Trio X with Joe McPhee on tenor for the Suoni Per il Popolo Music Festival in Montreal, Canada 2006 playing a mix of standards and original compositions.
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Catalog ID: 5001
Squidco Product Code: 9281
Packaging: Jewel Tray
Recorded June 15, 2006 in Montreal, Canada by Marc D. Rusch.
Joe McPhee-tenor sax
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• Show Bio for Joe McPhee
"Joe McPhee, born November 3,1939 in Miami, Florida, USA, is a multi-instrumentalist, composer, improviser, conceptualist and theoretician. He began playing the trumpet at age eight, taught by his father, himself a trumpet player. He continued on that instrument through his formative school years and later in a U.S. Army band stationed in Germany, at which time he was introduced to performing traditional jazz. Clifford Thornton's Freedom and Unity, released in 1969 on the Third World label, is the first recording on which he appears as a side man. In 1968, inspired by the music of Albert Ayler, he took up the saxophone and began an active involvement in both acoustic and electronic music.
His first recordings as leader appeared on the CJ Records label, founded in 1969 by painter Craig Johnson. These include Underground Railroad by the Joe McPhee Quartet (1969), Nation Time (1970), Trinity (1971) and Pieces of Light (1974). In 1975, Swiss entrepreneur Werner X. Uehlinger release Black Magic Man by McPhee, on what was to become Hat Hut Records.
In 1981, he met composer, accordionist, performer, and educator Pauline Oliveros, whose theories of "deep listening" strengthened his interests in extended instrumental and electronic techniques. he also discovered Edward de Bono's book Lateral Thinking: A Textbook of Creativity, which presents concepts for solving problems by "disrupting an apparent sequence and arriving at the solution from another angle." de Bono's theories inspired McPhee to apply this "sideways thinking" to his own work in creative improvisation, resulting in the concept of "Po Music." McPhee describes "Po Music" as a "process of provocation" (Po is a language indicator to show that provocation is being used) to "move from one fixed set of ideas in an attempt to discover new ones." He concludes, "It is a Positive, Possible, Poetic Hypothesis." The results of this application of Po principles to creative improvisation can be heard on several Hat Art recordings, including Topology, Linear B, and Oleo & a Future Retrospective.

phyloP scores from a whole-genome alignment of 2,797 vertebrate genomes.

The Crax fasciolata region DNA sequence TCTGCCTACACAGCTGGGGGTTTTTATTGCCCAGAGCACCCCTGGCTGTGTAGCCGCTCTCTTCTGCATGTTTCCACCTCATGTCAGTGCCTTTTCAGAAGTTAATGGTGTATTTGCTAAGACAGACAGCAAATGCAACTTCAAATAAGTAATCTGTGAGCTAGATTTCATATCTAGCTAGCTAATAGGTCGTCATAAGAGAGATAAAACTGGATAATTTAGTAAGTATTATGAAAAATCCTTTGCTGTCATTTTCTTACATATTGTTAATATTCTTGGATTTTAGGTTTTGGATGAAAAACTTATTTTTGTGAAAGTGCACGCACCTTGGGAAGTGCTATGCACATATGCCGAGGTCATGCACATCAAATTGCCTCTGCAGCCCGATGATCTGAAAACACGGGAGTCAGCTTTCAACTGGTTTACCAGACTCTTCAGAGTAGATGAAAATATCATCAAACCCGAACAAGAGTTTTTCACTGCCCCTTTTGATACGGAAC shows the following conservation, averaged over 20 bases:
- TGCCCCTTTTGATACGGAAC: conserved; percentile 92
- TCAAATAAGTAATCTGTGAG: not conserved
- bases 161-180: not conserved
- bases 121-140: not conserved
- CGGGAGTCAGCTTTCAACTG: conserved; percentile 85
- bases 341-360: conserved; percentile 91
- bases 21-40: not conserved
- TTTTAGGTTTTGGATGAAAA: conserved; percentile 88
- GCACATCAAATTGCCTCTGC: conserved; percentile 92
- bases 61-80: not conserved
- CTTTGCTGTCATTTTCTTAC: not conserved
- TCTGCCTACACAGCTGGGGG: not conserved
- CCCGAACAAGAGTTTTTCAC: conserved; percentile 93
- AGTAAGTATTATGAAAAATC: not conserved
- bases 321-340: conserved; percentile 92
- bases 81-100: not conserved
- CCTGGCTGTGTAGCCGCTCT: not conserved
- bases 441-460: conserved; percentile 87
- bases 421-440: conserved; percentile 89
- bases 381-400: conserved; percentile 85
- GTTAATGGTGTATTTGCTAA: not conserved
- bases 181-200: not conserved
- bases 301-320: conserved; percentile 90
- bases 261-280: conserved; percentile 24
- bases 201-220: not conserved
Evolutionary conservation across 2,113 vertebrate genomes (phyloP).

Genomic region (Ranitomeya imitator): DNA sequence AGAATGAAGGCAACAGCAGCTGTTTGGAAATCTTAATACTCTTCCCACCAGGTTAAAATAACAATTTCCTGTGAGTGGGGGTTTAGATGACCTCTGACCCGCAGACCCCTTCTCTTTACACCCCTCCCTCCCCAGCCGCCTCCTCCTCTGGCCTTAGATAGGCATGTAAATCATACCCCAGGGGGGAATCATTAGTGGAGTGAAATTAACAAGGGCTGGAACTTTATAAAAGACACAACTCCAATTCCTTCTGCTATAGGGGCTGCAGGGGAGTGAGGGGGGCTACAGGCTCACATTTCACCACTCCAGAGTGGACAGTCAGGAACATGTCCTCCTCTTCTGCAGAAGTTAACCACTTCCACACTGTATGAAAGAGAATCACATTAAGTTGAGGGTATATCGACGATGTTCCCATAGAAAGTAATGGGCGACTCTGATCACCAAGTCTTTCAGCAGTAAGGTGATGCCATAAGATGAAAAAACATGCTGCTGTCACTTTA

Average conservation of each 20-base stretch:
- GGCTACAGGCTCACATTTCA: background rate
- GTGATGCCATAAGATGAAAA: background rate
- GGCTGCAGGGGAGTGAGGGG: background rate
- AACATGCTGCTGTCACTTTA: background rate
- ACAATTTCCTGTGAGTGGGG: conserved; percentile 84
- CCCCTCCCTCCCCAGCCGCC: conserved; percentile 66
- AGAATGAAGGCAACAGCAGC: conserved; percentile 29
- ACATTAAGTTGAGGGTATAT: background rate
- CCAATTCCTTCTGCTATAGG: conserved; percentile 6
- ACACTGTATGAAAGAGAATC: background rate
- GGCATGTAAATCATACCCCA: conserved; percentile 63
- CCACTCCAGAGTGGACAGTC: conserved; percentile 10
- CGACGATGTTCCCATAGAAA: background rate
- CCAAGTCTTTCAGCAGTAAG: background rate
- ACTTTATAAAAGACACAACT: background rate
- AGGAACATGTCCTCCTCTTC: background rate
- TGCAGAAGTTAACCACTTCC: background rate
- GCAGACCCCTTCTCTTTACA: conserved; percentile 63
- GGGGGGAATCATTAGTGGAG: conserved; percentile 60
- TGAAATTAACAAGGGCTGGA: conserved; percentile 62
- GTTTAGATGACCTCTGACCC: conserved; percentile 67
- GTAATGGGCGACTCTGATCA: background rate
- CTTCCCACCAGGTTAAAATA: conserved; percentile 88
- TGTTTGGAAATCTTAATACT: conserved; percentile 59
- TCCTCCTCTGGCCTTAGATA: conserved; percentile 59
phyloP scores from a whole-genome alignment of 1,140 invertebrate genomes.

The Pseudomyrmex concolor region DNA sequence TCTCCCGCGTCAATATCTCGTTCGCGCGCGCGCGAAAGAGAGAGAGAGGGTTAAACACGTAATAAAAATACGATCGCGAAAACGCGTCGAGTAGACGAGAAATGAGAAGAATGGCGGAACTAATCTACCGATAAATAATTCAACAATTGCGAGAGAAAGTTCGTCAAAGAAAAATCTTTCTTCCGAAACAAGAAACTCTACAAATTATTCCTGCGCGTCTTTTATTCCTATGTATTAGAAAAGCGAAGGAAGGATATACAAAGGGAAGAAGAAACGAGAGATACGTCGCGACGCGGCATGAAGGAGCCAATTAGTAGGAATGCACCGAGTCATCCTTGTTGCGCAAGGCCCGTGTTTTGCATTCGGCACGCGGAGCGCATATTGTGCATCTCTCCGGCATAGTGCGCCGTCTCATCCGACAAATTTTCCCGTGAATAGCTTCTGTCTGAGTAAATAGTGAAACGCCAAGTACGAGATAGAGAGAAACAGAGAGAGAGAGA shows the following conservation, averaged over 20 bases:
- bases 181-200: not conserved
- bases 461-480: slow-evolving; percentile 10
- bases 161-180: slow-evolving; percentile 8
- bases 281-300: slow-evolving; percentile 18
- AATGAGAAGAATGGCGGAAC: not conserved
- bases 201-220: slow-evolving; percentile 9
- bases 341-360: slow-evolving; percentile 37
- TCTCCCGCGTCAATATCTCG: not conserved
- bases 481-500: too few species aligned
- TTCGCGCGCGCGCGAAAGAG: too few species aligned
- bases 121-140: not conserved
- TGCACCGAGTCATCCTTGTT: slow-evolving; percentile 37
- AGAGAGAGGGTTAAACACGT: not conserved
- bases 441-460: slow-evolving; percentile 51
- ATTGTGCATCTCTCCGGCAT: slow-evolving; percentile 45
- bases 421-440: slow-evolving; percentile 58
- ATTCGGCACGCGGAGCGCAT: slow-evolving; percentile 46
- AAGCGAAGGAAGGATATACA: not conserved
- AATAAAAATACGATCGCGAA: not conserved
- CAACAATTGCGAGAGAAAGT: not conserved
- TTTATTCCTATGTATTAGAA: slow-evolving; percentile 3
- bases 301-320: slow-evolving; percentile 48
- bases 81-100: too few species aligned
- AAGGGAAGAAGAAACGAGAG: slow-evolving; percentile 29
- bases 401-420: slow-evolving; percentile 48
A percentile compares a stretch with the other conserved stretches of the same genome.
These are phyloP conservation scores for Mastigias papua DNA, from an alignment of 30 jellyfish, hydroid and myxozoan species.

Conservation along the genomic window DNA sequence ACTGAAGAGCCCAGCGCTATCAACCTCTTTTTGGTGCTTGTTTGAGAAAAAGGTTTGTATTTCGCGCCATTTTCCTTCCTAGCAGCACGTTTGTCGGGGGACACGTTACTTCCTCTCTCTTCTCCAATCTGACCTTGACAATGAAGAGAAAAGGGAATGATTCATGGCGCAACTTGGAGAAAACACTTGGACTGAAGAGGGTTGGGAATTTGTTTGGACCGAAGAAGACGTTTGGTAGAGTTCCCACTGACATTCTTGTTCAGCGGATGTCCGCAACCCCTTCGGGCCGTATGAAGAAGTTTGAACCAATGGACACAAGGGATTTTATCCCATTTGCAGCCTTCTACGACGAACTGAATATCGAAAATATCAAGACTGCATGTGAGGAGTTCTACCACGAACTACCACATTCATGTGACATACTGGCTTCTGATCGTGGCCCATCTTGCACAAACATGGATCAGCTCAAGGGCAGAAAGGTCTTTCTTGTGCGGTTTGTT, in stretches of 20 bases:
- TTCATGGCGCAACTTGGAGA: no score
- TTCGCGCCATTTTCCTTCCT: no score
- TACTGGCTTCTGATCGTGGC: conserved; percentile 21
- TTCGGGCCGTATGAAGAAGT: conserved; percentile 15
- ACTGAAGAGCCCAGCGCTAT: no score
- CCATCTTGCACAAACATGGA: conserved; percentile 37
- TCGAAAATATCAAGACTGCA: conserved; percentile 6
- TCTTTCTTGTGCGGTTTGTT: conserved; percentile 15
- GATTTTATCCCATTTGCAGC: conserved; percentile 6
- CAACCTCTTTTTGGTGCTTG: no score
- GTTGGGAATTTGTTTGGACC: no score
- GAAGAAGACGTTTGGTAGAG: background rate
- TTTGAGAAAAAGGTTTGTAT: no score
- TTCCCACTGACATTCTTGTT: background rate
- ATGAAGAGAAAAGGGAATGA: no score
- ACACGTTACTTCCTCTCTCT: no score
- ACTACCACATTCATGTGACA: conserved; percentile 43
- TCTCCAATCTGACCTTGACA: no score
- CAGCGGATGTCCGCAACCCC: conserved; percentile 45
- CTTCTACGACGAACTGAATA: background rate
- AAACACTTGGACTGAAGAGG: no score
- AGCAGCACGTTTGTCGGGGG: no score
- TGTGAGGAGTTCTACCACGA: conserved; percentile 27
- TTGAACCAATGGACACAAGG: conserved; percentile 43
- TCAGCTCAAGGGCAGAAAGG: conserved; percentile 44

In 1997, McPhee discovered two like-minded improvisers in bassist Dominic Duval and drummer Jay Rosen. The trio premiered at the Vision Jazz Festival in 1998 but the concert went unnoticed by the press. McPhee, Duval, and Rosen therefore decided that an apt title for the group would be Trio X. In 2004 he created Survival Unit III with Fred Lonberg-Holm and Michael Zerang to expand his musical horizons and with a career spanning nearly 50 years and over 100 recordings, he continues to tour internationally, forge new connections while reaching for music's outer limits."-Joe McPhee Website (http://joemcphee.com/bio.html)
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1. Fried Grapefruit (For Henry Threadgill) 16:30
2. Jump Spring (For William Parker) 10:57
3. 21281/2 Indiana (For Fred Anderson) 8:15
4. Close Up 7:31
5. Give Us This Day (For Duke Ellington) 10:22
6. Here's that Rainy Day 5:41
7. A Valentine in the Fog of War 8:27
sample the album: